Twenty Years' Anarchy
Roman Empire 717 AD. 1. Ravenna 2. Venetia and Istria 3. Rome 4. Naples 5. Calabria 6. Hellas 7. Thrace 8. Opsikion 9. Thrakesion 10. Anatolikon 11. Karabisianoi 12. Armeniakon. Hatched area: Frequently invaded
|•||First deposition of Justinian II||695|
|•||Deposition of Theodosius III||717|
|Warning: Value not specified for "continent"|
The Twenty Years' Anarchy is a historiographic term used by some modern scholars for the period of acute internal instability in the Byzantine Empire, marked by the rapid succession of several emperors to the throne between the first deposition of Justinian II in 695 and the ascent of Leo III the Isaurian to the throne in 717, which marks the beginning of the Isaurian dynasty.
Justinian II and the usurpers, 685–711
|Twenty Years' Anarchy|
|with Tiberius as co-emperor, 706–711|
Justinian II (685–711) set in motion a chain of events by embarking on a despotic and increasingly violent course. His policies met with considerable opposition, eventually provoking a rebellion led by Leontios (695–698) in 695, which deposed and exiled him, precipitating a prolonged period of instability and anarchy, with seven emperors in twenty-two years.
Leontios proved equally unpopular and was in turn overthrown by Tiberios III (698–705). Tiberios managed to bolster the eastern frontier and reinforced the defenses of Constantinople, but meanwhile Justinian was conspiring to make a comeback and after forming an alliance with the Bulgars succeeded in taking Constantinople and executing Tiberios.
Justinian then continued to reign for a further six years (705–711). His treatment of Tiberios and his supporters had been brutal and he continued to rule in a manner that was despotic and cruel. He lost the ground regained by Tiberios in the east, and imposed his views on the Pope. However before long he faced a rebellion led by Philippikos Bardanes (711–713). Justinian was captured and executed as was his son and co-emperor, Tiberius (706–711), thus extinguishing the Heraclian line. Justinian had taken the Byzantine empire yet further from its origins. He effectively abolished the historical role of Consul, merging it with Emperor, thus strengthening the Emperors' constitutional position as absolute monarch.
Philippikos Bardanes, 711–713
Philippikos' rebellion extended beyond politics to religion, deposing the Patriarch Cyrus, reestablishing Monothelitism and overturning the Sixth Ecumenical Council, which in turn alienated the empire from Rome. Militarily the Bulgars reached the walls of Constantinople, and moving troops to defend the capital allowed the Arabs to make incursions in the east. His reign ended abruptly when an army rebellion deposed him and replaced him with Anastasius II (713–715).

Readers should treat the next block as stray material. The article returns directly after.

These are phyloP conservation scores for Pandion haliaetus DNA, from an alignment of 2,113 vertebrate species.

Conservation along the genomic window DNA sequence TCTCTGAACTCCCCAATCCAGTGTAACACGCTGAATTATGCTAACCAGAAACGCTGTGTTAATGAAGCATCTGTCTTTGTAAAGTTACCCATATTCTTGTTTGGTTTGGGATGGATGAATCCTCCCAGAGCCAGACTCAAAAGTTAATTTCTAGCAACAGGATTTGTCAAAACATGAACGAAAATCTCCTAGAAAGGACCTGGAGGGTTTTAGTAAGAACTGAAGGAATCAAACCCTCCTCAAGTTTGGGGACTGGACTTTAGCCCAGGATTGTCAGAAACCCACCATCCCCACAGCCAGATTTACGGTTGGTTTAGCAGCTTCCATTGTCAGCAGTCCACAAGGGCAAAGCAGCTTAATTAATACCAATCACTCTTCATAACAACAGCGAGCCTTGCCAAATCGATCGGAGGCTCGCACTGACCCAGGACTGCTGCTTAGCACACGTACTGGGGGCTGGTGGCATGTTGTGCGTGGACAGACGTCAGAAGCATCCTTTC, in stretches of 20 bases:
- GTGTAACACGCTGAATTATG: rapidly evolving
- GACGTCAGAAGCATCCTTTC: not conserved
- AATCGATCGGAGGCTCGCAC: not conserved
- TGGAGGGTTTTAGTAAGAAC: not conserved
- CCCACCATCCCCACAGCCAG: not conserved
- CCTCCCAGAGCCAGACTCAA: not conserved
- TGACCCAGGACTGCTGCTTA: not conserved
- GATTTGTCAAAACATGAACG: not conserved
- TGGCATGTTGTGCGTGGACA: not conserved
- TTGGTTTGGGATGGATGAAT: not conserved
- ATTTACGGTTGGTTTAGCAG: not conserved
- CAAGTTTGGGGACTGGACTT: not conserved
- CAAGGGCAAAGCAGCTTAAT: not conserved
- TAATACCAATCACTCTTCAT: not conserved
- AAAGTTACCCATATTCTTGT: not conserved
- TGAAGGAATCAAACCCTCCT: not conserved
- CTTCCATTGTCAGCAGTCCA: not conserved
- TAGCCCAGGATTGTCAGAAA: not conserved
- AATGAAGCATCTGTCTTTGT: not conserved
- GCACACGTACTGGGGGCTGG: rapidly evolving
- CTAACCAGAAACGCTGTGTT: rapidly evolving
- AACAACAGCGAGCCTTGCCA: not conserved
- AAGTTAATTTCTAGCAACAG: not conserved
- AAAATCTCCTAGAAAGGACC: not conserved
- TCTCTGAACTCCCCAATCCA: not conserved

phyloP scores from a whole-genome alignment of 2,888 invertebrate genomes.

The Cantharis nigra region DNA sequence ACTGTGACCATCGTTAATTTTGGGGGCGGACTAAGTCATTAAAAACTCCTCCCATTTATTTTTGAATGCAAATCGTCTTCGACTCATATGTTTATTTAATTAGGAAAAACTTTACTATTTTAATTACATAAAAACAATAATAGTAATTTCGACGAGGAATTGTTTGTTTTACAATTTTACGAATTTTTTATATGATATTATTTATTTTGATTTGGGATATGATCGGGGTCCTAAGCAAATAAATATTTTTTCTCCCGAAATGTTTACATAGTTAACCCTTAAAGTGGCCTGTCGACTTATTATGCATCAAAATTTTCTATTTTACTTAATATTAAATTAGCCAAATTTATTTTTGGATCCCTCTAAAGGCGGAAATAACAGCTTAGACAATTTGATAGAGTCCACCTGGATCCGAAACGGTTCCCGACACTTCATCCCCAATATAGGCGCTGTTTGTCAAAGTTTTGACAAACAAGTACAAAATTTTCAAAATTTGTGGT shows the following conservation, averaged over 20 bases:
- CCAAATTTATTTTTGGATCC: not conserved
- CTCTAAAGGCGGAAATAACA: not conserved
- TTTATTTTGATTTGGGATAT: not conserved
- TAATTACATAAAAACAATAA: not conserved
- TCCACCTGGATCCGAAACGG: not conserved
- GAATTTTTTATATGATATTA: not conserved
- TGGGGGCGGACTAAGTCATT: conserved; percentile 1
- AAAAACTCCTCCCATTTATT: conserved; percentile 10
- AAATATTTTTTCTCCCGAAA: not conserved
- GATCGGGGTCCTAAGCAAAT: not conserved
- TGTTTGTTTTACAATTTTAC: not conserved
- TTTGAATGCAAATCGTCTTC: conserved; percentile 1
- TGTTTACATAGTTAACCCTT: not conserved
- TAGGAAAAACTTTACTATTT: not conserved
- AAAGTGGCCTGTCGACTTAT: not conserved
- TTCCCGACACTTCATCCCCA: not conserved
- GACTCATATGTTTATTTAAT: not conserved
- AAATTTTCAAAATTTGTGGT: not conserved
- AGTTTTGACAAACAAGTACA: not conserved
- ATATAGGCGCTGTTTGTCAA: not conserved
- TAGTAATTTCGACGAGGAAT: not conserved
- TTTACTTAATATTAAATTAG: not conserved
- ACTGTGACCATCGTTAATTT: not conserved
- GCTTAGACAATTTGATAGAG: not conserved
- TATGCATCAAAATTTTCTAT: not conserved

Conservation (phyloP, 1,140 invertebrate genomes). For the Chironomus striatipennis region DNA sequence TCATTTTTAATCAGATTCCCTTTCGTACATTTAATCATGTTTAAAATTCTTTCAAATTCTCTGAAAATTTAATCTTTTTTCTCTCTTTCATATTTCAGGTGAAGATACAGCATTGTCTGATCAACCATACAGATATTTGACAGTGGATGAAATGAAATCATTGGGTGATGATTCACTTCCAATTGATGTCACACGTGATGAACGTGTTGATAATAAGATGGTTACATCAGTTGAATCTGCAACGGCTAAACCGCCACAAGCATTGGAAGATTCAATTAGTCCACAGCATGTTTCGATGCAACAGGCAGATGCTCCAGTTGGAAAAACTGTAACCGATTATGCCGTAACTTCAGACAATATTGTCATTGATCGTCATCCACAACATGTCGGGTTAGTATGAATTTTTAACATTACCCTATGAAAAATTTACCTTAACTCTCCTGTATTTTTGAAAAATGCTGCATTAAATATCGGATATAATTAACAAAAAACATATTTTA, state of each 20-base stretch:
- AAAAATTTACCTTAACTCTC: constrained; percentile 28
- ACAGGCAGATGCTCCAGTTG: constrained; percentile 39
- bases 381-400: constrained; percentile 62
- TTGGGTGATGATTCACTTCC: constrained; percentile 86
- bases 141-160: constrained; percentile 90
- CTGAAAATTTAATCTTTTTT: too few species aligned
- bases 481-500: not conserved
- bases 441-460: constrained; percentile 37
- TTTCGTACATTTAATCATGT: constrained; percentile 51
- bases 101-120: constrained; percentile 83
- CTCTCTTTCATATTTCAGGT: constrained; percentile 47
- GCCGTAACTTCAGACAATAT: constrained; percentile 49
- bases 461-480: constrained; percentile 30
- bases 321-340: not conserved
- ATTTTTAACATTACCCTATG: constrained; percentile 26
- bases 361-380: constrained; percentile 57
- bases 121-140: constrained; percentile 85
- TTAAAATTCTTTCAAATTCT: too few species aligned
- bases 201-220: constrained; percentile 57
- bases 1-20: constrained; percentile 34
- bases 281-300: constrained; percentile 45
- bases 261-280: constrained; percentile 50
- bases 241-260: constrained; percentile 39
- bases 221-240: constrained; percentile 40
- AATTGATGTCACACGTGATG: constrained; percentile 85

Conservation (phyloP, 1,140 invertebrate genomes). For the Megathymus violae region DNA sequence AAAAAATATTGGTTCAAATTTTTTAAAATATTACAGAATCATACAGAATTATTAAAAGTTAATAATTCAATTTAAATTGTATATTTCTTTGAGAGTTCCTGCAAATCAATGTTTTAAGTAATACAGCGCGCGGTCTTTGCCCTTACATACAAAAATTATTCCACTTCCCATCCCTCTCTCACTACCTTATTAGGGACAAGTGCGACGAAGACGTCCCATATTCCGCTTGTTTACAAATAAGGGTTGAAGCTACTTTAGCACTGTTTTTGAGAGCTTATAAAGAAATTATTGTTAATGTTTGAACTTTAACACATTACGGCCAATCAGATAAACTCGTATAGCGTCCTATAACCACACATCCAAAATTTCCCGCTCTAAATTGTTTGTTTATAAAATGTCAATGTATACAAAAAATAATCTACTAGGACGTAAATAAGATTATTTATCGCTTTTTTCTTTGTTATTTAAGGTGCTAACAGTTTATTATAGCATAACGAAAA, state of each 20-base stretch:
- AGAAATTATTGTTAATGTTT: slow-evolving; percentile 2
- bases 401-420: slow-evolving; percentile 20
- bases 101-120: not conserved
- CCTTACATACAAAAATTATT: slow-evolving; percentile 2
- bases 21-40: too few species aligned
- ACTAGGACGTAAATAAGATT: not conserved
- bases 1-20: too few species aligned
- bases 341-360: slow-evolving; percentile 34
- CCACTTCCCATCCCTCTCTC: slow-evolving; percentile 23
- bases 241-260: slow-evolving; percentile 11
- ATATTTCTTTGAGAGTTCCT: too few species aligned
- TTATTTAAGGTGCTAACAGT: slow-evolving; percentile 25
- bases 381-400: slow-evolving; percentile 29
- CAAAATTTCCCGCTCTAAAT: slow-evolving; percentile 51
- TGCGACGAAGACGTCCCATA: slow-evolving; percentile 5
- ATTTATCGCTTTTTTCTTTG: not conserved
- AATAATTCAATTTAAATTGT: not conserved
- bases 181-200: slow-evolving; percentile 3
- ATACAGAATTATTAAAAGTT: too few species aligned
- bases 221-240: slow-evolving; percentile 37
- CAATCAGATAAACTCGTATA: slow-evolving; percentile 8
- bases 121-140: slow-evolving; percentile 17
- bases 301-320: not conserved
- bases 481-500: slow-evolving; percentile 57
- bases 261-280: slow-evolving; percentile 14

Anastasius II, 713–715
Anastasius reversed his predecessor's religious policies and responded to Arab attacks by sea and land, this time reaching as far as Galatia in 714, with some success. However the very army that had placed him on the throne (the Opsikion army) rose against him, proclaimed a new emperor and besieged Constantinople for six months, eventually forcing Anastasius to flee.
Theodosius III, 715–717
The troops had proclaimed Theodosius III (715–717) as the new emperor, and once he had overcome Anastasius was almost immediately faced with the Arab preparations for the Second Arab siege of Constantinople (717–718), forcing him to seek assistance from the Bulgars. He in turn faced rebellion from two other themata, Anatolikon and Armeniakon in 717, and chose to resign, being succeeded by Leo III (717–741) bringing an end to the cycle of violence and instability.
It is surprising that the Byzantine Empire was able to survive, given its internal problems, the speed with which the Sassanid Empire collapsed under the Arab threat, and the fact that it was being threatened simultaneously on two fronts. However the strength of the military organization within the empire, and factional struggles within the Arab world enabled it to do so.
- Kaegi (1994), pp. 186, 195
- Bellinger & Grierson (1992), p. 5
- Jenkins, Romilly (1966). Byzantium The Imperial centuries AD 610-1071. p. 56
- Kaegi, Walter Emil (1992). Byzantium and the Early Islamic Conquests. Cambridge, United Kingdom: Cambridge University Press. ISBN 978-0-521-41172-1.<templatestyles src="Module:Citation/CS1/styles.css"></templatestyles>
- Bellinger, Alfred Raymond; Grierson, Philip, eds. (1992). Catalogue of the Byzantine Coins in the Dumbarton Oaks Collection and in the Whittemore Collection: Phocas to Theodosius III, 602-717. Part 1. Phocas and Heraclius (602-641). Dumbarton Oaks. ISBN 9780884020240.<templatestyles src="Module:Citation/CS1/styles.css"></templatestyles>
- Jenkins, Romilly (1966). Byzantium The Imperial centuries AD 610-1071. Weidenfeld and Nicholson ISBN 0-8020-6667-4